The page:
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Optical Monitor (OM)


The first ever X-ray space observatory with an optical and ultraviolet capacity


The entire OM telescope

The entire OM telescope at MSSL

A 15-strong team at the Mullard Space Science Laboratory (MSSL), led by principal investigator Keith Mason, started working on the XMM-Newton project in 1989. As leaders of the Optical Monitor multinational consortium of research institutes, they have been responsible for providing the multi-wavelength capacity of the XMM-Newton space observatory, which is unique in its ability to view simultaneously regions of the sky in the visible, ultraviolet and X-ray ranges.

"XMM-Newton was conceived from the start with this optical telescope. Previous missions had demonstrated the need. EXOSAT, for instance, had no such instrument and attempting to get simultaneous data in the visible range using ground based observatories had a very small success rate," explains Keith Mason.

The telescope, detectors and canister tube were largely produced in-house in the laboratory's engineering workshops, partners in Belgium and the United States providing, respectively, the power supplies and the data processing units.

How does the Optical Monitor work?

The Optical Monitor telescope is mounted on the mirror support platform of XMM-Newton alongside the X-ray mirror modules. Designed and developed at MSSL, the Optical Monitor is an improved Ritchey-Chrétien telescope (a telescope design that gives a high-quality image over a relatively wide field of view) with a 30 cm aperture, and has a sensitivity for imaging comparable to a 4-metre instrument on the Earth's surface. It provides coverage between 170 nm and 650 nm of the central 17 arcmin square region of the X-ray field of view, permitting routine multiwavelength observations of XMM-Newton targets simultaneously in the X-ray and ultraviolet/optical bands.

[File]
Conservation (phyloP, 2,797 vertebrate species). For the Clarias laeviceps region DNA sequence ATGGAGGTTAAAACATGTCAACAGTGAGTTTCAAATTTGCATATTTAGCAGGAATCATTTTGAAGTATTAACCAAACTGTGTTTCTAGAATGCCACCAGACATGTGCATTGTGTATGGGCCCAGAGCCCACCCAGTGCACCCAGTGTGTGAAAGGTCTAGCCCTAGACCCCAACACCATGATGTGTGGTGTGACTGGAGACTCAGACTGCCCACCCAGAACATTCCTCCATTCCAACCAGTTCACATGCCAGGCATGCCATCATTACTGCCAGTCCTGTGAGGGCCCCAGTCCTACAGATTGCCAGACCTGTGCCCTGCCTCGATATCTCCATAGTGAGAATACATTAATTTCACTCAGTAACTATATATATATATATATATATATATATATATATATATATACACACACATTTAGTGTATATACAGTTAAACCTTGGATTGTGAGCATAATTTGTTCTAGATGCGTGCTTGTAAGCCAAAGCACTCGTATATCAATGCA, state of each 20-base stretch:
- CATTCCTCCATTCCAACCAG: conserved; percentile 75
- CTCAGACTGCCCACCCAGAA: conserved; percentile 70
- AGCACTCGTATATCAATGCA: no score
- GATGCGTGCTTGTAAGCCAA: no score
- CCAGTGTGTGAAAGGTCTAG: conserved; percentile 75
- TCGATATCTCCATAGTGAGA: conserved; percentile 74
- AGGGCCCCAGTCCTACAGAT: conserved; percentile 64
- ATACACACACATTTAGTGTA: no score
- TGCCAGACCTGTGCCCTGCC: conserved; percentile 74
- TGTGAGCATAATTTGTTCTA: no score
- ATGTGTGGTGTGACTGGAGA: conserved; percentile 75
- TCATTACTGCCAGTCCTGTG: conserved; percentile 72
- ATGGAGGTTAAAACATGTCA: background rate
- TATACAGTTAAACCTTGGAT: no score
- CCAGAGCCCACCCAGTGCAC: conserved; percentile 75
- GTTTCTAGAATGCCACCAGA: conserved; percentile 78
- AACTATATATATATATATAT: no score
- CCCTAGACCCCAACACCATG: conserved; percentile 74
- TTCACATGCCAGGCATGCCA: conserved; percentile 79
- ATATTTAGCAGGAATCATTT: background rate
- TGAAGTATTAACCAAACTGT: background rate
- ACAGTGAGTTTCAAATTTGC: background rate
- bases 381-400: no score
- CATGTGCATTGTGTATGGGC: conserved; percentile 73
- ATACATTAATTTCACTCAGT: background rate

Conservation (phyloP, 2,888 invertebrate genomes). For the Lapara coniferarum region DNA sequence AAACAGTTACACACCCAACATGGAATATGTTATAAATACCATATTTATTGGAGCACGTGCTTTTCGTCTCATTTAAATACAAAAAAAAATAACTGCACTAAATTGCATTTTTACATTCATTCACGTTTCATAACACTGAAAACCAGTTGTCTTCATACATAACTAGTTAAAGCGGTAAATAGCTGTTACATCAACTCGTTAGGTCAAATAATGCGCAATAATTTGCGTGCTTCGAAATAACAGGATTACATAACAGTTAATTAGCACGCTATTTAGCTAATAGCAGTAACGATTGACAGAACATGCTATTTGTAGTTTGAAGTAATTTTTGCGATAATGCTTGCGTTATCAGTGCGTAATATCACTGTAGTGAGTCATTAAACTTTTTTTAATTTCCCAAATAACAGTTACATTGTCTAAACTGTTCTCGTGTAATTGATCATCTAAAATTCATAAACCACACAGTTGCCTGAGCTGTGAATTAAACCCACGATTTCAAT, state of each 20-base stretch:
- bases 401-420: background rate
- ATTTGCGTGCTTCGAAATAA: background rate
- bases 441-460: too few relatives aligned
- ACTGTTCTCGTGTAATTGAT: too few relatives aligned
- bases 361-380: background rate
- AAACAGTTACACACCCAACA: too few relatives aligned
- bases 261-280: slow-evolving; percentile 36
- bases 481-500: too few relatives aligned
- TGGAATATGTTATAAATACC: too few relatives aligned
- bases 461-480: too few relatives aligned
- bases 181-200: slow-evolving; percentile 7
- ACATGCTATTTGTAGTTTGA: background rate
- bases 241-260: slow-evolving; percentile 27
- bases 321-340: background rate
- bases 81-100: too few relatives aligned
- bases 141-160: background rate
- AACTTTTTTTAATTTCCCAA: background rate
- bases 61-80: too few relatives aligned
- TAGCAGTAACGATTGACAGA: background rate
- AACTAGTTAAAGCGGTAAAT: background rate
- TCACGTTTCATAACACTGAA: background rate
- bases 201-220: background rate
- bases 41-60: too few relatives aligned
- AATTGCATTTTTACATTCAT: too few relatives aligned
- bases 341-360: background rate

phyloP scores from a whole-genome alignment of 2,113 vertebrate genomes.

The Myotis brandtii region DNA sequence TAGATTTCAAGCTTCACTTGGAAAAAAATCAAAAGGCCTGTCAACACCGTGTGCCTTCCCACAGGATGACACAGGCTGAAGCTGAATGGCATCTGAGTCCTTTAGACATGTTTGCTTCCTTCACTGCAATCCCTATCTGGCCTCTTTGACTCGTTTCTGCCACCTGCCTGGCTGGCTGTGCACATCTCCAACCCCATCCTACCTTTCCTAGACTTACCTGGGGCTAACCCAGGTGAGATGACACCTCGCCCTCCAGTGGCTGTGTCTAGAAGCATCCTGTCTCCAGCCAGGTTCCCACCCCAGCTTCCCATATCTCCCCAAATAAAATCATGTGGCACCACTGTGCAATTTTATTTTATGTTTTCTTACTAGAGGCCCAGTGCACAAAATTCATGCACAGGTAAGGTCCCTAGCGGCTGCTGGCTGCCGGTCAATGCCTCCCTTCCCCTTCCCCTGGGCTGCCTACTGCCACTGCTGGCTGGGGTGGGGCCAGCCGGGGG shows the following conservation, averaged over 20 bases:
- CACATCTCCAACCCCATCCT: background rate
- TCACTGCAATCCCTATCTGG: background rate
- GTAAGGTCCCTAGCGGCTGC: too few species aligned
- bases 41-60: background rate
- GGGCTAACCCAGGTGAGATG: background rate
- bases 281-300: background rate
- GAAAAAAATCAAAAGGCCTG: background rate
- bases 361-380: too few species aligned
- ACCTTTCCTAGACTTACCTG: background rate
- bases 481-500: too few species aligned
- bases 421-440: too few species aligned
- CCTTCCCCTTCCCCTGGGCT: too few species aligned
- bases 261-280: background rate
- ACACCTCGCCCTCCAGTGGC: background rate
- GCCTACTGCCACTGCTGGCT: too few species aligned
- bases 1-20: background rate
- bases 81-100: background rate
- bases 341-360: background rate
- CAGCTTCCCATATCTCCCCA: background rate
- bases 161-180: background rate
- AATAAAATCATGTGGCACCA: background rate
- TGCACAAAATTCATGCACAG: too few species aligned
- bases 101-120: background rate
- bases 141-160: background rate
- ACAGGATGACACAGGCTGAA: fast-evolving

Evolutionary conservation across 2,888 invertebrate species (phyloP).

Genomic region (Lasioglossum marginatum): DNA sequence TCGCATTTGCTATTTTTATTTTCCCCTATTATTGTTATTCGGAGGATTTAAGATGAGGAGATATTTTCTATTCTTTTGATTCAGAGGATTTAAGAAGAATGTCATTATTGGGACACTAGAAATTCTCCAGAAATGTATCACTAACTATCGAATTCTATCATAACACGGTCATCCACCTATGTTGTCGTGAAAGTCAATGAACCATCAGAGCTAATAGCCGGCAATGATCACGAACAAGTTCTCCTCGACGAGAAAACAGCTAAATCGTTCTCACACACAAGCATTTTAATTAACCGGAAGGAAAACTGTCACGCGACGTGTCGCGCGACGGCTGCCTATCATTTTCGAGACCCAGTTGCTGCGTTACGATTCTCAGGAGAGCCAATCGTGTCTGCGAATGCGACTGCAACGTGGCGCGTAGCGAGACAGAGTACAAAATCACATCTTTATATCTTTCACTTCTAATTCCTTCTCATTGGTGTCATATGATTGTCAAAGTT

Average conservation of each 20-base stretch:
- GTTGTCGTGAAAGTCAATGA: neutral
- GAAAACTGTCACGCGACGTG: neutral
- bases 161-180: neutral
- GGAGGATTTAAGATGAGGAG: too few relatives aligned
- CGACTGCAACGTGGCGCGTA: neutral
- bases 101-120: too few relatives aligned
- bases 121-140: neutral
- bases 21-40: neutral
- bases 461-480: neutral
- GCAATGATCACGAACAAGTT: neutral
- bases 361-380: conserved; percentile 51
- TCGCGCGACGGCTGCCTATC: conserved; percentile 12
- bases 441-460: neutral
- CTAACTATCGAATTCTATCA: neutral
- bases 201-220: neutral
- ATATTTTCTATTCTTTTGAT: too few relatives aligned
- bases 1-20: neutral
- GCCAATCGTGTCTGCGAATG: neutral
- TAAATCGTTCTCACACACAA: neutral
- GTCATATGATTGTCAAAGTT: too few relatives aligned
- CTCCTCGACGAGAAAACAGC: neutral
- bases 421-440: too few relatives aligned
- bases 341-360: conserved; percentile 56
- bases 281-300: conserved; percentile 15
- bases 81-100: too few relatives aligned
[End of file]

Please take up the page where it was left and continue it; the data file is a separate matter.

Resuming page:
Schematic plan of the OM Telescope

One of the two filterwheels

One of the two filter wheels positioned in front of the OM's CCD detectors.


After being focused by two mirrors, the light is directed towards one of two fully redundant identical filter wheels and detector chains. In each, an ultra-compact electronic image intensifier amplifies the light signal a million times before it falls on a silicon detector chip (CCD) capable of registering 100 frames per second. Detailed imaging on the central region of a view is possible using a ×4 magnifier situated on the filter wheels, which also incorporate two grisms for low-resolution spectroscopy. Data is then processed and compressed before being sent back to Earth as part of the spacecraft telemetry.

OM main characteristics

  • 2 m long telescope tube
  • 30 cm Ritchey-Chrétien telescope
  • Focal ratio of f/12.7 and focal length of 3.8 m
  • Total coverage between 170 nm and 650 nm of a 17 arcmin square field of view
  • A primary mirror of 0.3 m and a hyperboloid secondary mirror
  • Two (redundant) filter wheels with 11 apertures: one blanked off, six broad band filters (U, B, V, UVW1, UVM2 and UVW2), one white, one magnifier and two grisms (UV and optical)
  • Two (redundant) detectors: micro-channel plate intensified CCD with 384 × 288 physical pixels (of which 256×256 are used for science observations). Photon events are centroided, subsampling each of the 256×256 CCD pixels into 8×8 pixels
  • Two (redundant) Digital Electronics Modules

The ability to observe X-ray targets simultaneously in the visible and UV is contributing to a vast increase of our knowledge of the Universe.

More OM information is available at the XMM-Newton Optical Monitor Home Page.

Last Update: 18 August 2015

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